Last weekend we held our hackathon, in partnership with Future Cities Catapult. Our company has created a technology system that extracts planning applications from England-wide councils each day. Having access to this dataset creates a crystal ball into the future, as you know what is going to happen to a place. We have gone to great lengths to collect this data and for our own product – Land Insight – we only use a small portion of the potential value, so with the Planning System Hackathon, we hoped to engage others who could see the potential of the data to create a wider variety of services with them.
35 attendees trooped through the whole weekend so they could learn to use the data. We held workshops on business pitching, encouraged the meeting of people, team formation, and create new products and services. The climax of the weekend was a pitching competition in front of our panel of judges for a chance of winning £1,000.
The ideas and effort that came out of it were incredible – way beyond our expectations. I believe this is testament to the passion that people had to fix the problems that they are familiar with in how the planning system currently fails to deliver anywhere near its potential.
Some common themes emerged: fixing the problem of under-used places that could have community value in the short term, perhaps before a development took place, or while it is vacant. Another theme emerged in that engaging and collecting data from citizens should be at the heart of the planning system, which is not being performed well by the current methods of displaying planning applications. The ideas put forward tackled these issues in vastly different and creative ways.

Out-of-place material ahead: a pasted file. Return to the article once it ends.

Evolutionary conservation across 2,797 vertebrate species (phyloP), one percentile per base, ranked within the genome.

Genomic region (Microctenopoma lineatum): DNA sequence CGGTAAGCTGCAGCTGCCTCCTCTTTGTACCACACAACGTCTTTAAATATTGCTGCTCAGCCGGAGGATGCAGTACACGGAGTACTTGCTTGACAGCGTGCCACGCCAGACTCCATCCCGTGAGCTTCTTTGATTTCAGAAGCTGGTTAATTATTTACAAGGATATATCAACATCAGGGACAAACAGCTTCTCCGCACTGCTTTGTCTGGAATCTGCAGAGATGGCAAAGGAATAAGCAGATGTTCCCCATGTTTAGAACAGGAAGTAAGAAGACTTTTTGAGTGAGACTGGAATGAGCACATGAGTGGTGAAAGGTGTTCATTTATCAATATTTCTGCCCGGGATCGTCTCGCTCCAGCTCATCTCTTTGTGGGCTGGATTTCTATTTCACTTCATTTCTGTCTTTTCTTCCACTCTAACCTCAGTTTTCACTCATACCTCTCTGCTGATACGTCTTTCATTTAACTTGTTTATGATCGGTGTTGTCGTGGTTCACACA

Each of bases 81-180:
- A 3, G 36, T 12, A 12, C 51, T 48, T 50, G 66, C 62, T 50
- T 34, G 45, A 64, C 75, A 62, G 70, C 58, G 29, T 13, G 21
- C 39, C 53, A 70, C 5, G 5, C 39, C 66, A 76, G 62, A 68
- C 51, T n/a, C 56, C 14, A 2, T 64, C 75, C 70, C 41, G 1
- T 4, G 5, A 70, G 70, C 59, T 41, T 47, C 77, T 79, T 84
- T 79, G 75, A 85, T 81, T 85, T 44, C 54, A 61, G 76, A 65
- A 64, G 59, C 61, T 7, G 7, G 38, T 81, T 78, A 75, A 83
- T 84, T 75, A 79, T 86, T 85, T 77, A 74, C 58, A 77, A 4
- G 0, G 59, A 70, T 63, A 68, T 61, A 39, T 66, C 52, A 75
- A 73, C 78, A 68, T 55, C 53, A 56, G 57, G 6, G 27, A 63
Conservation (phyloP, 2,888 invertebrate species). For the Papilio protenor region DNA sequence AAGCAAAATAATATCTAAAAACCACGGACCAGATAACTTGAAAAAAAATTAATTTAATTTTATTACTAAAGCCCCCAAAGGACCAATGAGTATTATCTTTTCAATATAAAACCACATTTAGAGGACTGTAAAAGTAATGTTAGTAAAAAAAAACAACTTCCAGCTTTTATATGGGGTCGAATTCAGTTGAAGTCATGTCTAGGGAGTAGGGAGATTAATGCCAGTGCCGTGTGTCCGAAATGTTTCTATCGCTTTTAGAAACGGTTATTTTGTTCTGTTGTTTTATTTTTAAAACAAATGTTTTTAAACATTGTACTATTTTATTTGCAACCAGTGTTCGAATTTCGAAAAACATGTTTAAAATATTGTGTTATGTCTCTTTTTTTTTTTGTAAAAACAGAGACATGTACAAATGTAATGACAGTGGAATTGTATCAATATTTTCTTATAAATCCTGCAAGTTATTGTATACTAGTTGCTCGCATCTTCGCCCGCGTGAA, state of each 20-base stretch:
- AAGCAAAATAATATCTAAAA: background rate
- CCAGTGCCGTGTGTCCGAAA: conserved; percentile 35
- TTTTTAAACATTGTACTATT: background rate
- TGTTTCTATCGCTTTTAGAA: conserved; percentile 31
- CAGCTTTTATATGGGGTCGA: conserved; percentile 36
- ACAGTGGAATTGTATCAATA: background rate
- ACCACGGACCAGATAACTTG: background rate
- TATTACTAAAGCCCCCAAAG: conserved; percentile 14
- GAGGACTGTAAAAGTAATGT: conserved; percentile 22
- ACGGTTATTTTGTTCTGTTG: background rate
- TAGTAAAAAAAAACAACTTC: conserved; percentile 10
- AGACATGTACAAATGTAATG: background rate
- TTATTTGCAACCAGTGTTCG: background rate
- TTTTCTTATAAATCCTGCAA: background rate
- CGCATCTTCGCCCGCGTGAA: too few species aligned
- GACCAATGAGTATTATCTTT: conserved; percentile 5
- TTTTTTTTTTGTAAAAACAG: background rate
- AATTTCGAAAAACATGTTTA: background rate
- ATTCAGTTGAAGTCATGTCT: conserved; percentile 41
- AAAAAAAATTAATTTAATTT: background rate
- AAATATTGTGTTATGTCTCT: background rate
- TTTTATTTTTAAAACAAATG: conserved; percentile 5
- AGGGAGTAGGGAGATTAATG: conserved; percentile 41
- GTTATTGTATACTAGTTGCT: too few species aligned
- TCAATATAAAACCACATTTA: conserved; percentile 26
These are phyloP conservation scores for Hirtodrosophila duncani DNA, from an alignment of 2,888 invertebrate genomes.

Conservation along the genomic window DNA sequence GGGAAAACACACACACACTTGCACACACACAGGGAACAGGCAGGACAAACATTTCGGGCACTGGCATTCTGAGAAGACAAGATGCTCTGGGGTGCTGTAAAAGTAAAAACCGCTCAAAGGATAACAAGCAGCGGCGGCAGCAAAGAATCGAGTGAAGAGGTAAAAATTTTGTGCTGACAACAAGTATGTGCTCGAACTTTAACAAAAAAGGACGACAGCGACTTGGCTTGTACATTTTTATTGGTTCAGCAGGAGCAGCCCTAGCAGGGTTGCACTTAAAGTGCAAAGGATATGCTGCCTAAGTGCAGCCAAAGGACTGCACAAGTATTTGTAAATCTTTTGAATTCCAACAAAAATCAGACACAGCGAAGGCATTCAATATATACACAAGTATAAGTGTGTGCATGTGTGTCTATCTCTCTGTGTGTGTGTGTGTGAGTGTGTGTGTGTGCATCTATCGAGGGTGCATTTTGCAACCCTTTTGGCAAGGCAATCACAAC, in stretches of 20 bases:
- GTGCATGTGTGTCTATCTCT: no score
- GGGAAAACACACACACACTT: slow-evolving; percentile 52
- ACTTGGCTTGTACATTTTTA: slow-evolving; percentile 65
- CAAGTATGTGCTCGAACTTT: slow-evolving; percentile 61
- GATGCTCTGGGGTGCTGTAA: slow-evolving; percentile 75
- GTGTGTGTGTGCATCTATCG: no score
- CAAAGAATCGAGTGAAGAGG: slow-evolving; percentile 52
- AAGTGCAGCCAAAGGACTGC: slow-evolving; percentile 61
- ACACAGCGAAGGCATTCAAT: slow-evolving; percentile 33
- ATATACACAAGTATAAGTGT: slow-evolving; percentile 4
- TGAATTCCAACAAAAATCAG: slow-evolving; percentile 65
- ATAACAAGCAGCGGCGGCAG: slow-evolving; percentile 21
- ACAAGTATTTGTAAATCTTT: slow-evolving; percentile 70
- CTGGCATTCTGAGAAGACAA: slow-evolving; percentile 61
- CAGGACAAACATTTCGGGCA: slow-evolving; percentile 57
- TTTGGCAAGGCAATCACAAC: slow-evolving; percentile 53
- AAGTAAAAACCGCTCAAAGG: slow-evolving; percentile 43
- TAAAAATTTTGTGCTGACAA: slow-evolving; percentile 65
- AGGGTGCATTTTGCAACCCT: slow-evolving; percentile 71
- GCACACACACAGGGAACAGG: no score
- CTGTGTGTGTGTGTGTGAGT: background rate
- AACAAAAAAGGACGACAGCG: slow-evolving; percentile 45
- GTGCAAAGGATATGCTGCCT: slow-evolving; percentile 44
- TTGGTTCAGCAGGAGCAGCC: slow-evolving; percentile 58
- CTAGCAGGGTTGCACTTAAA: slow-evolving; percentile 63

A run down of the tools and teams produced
Using planning applications to estimate the current and changing demand for products and services in locations so that businesses and service providers can make better informed commercial decisions before making large capital investments.
Joint 1st: Plan Gage
3rd: You Plan
Unpacking the content of a planning application to make it more visual and clear what impact it will have on a wider area, eg. having a green light appear if it affects a listed building of local significance. This approach could be used to further encourage communities to engage, comment and provide data on local needs which can be collected and fed back into schemes that there is demand for, such as fixing potholes.
Other ideas generated
Using short-term space for creative projects and collecting real-time local data about thoughts on it, to drive longer term use of the space.
Turning planning applications into more 3D visual experiences, to better engage people, overcome controversy and understand impact.
Combining data sources to locate underused spaces and match with service providers and short term users.